Jeff Eversole elected chair of Hamilton County Commission in 6-5 vote

Staff photo / On Wednesday, Hamilton County Clerk Bill Knowles, left, swears in Commissioner Jeff Eversole, R-Ooltewah, as the next chair of the County Commission. Standing beside his wife, Denise, Eversole took his oath with his left hand on the Bible that belonged to his son, Joshua, who died in a car accident last summer.
Staff photo / On Wednesday, Hamilton County Clerk Bill Knowles, left, swears in Commissioner Jeff Eversole, R-Ooltewah, as the next chair of the County Commission. Standing beside his wife, Denise, Eversole took his oath with his left hand on the Bible that belonged to his son, Joshua, who died in a car accident last summer.

One year into his first term, Commissioner Jeff Eversole, R-Ooltewah, narrowly beat Commissioner Joe Graham, R-Lookout Valley, on Wednesday to serve as the next chair of the Hamilton County Commission.

The vote was 6-5 with Commissioners Greg Beck, D-North Brainerd; Mike Chauncey, R-East Ridge; Warren Mackey, D-Lake Vista, and Gene-o Shipley, R-Soddy Daisy, voting for Graham, who most recently served as vice chair. Graham also voted for himself.

Graham has served a total of nine years on the County Commission and reacquired a seat in 2022 after losing re-election in 2018 to Commissioner David Sharpe, D-Red Bank. Chauncey, like Eversole a first-term board member, will act as the new vice chair, meaning he will run meetings when Eversole is absent. He was elected unanimously.

"I think the chairmanship role is basically leading and orchestrating the future," Eversole said in a phone interview. "When you talk about where we're going as a board, where we're going as a county, it's to make sure we have the right people in the right places."

Sharpe nominated Eversole for the position.

"Over the past year, Commissioner Eversole has been a quick study and displayed a distinct commitment to examining county finances," Sharpe said in a text. "His willingness to then challenge expenditures and question processes exemplified what I desire in a colleague on the commission. We have a lot of work to do as a commission in the coming year, and it is clear that Jeff was up for the challenge."

Mayor Weston Wamp verbally attacked Sharpe during a Hamilton County area Republican meeting last week, calling him an "obstructionist with a partisan agenda." He also blasted liberal leadership in Sharpe's home turf of Red Bank, claiming the city has been run "completely into a ditch."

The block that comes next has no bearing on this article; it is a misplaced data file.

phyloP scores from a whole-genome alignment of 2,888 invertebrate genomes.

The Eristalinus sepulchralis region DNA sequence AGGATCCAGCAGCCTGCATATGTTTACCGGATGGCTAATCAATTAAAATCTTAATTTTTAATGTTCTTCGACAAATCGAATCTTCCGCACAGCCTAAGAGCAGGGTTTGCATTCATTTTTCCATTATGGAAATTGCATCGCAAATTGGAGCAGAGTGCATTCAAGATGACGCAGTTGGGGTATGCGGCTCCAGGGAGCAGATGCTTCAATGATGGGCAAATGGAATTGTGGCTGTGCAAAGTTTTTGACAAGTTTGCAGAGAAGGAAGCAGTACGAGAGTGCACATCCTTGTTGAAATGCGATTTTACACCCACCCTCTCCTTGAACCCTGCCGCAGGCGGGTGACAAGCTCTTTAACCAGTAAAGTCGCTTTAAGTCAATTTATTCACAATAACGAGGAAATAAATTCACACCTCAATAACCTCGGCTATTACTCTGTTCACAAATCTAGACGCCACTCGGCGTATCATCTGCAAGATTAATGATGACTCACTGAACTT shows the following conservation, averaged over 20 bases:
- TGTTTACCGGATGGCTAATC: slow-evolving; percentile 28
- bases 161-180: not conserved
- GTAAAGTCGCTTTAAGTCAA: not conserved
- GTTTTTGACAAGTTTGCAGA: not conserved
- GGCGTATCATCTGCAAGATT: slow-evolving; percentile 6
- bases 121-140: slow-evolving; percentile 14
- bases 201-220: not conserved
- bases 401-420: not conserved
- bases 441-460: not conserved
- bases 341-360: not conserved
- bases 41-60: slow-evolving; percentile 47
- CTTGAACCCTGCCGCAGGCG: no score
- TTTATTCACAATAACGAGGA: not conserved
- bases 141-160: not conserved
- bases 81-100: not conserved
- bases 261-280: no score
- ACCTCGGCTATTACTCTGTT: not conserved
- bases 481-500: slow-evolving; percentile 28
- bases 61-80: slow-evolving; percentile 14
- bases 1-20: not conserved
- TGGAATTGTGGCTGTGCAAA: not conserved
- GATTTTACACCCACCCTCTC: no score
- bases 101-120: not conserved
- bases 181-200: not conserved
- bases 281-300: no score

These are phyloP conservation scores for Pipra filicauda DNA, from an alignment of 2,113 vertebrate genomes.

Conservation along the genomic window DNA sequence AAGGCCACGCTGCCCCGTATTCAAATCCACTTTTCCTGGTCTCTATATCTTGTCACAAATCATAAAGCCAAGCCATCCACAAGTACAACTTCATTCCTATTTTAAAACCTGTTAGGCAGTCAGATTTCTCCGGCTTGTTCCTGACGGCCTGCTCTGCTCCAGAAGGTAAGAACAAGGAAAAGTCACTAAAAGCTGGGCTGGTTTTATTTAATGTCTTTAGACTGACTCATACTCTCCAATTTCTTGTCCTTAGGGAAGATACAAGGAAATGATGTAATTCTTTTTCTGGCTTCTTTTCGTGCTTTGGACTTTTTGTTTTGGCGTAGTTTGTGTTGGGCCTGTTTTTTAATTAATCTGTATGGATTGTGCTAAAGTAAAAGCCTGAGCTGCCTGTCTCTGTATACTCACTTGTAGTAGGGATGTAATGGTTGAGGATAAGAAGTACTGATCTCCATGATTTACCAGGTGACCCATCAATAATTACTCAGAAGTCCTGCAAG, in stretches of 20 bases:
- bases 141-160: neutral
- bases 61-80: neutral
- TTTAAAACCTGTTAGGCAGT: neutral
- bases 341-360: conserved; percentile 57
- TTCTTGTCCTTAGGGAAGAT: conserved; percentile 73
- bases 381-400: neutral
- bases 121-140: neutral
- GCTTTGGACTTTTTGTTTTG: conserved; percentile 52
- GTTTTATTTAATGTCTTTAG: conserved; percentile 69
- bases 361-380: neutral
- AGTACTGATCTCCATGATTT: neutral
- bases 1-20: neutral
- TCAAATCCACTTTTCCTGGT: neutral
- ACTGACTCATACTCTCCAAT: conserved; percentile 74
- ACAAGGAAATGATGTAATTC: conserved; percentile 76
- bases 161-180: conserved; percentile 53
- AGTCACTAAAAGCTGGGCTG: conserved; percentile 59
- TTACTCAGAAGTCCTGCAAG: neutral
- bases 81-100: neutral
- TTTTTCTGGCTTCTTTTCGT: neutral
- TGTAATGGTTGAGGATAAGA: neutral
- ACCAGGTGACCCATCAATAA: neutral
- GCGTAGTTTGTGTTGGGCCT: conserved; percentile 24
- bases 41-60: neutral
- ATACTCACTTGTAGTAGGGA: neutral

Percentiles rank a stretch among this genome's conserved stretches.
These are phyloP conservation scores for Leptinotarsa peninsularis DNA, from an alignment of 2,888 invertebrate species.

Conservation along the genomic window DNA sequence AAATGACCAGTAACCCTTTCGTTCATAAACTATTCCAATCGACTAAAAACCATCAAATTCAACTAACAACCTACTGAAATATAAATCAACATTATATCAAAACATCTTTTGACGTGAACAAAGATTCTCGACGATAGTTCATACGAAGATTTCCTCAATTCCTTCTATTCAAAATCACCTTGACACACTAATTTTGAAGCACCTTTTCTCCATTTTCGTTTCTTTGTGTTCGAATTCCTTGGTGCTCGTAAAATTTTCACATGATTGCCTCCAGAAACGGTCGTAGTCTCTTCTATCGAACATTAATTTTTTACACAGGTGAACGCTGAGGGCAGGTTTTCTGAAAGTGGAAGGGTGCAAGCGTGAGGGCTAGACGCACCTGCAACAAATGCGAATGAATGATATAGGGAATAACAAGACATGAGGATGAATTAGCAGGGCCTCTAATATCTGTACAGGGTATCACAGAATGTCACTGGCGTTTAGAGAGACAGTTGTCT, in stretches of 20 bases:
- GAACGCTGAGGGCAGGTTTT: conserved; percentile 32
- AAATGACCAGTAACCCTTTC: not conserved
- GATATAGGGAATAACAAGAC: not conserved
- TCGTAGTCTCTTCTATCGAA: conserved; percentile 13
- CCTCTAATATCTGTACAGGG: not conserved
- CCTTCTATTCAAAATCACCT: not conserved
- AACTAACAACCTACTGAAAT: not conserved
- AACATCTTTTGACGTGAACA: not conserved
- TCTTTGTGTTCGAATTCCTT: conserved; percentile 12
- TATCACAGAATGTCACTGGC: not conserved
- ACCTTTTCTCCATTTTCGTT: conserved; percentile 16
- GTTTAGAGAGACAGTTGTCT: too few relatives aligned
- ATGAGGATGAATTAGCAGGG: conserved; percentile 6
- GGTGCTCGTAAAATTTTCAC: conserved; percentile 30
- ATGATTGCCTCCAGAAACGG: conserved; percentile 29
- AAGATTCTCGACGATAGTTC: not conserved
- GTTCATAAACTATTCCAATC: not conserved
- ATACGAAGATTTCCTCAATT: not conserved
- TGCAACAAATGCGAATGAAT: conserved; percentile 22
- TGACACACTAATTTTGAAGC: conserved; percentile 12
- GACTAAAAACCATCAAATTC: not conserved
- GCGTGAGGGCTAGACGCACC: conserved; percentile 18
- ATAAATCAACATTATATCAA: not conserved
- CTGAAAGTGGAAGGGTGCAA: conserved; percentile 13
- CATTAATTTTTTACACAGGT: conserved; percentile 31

Chosen annually by members of the commission, the chair runs the panel's weekly meetings, has some power over the agenda and also makes assignments to committees.

This year, each commissioner is receiving a salary of $27,202. The chair receives an additional $5,000, and the vice chair is paid an additional $2,500.

The commission sometimes elevates the most recent vice chair to chair. A plaque posted outside the commissioners' fourth floor offices in the county Courthouse lists all the chairs and vice chairs since 1978. In that time, approximately half of the past 47 chairs have been elected after serving the previous year as vice chair.

Graham on Wednesday congratulated Eversole and Chauncey.

"I know you all will do an excellent job," he said during Wednesday's meeting. "I'm at your service. Anything I can do to make things better for all of us, I'm happy to do it."

  photo  Staff photo / On Wednesday, Hamilton County Clerk Bill Knowles, left, swears in Commissioner Mike Chauncey, R-East Ridge, as the next vice chair of the County Commission.
 
 

Elected last year, Eversole previously served as an executive at Walmart, overseeing a group of stores and at one point managing about 4,000 associates. Eversole said he ran day-to-day operations and developed growth strategies for the company. He retired in March as senior market manager for East and Southeast Tennessee after 41 years with the company.

Standing alongside his wife, Denise, Eversole was sworn in Wednesday on the Bible that used to belong to his son, Joshua, who died in a car accident last year at 33.

Eversole succeeds Commissioner Chip Baker, R-Signal Mountain, who led the board during a period when the mayor was attempting to fire longtime County Attorney Rheubin Taylor.

As part of an agreement designed to end the dispute, the commission has since agreed to pay more than $200,000 worth of legal fees stemming from the controversy, with $151,000 of that going toward a firm, Chartwell Law, that represented the mayor.

Over the past year, new members of the commission have been confronted with challenges the board has never faced in recent memory, Eversole noted. He credited Baker with helping resolve those issues, allowing the county to get a fresh start on resolving problems directly affecting residents. That includes tackling infrastructure deficiencies in growing, outlying parts of the county.

"I think we all learned from it," he said. "We all learned different things from it. That's behind us. ... Working with the county attorney and the mayor, we were able to proceed forward and kind of get this behind us."

There are plenty of strong leaders on the County Commission, Steve Highlander, R-Ooltewah, said.

"We couldn't have gone wrong with anyone we picked," he said during the meeting.

Baker pulled the panel through some trying times, he said.

"You're like the old teacher that walked out and said, 'Boy, I'm glad this is it. Here's the keys,'" Highlander said. "You may be saying, 'Hey, I'm ready to just be a commissioner for my district and the county.'"

Contact David Floyd at dfloyd@timesfreepress.com or 423-757-6249.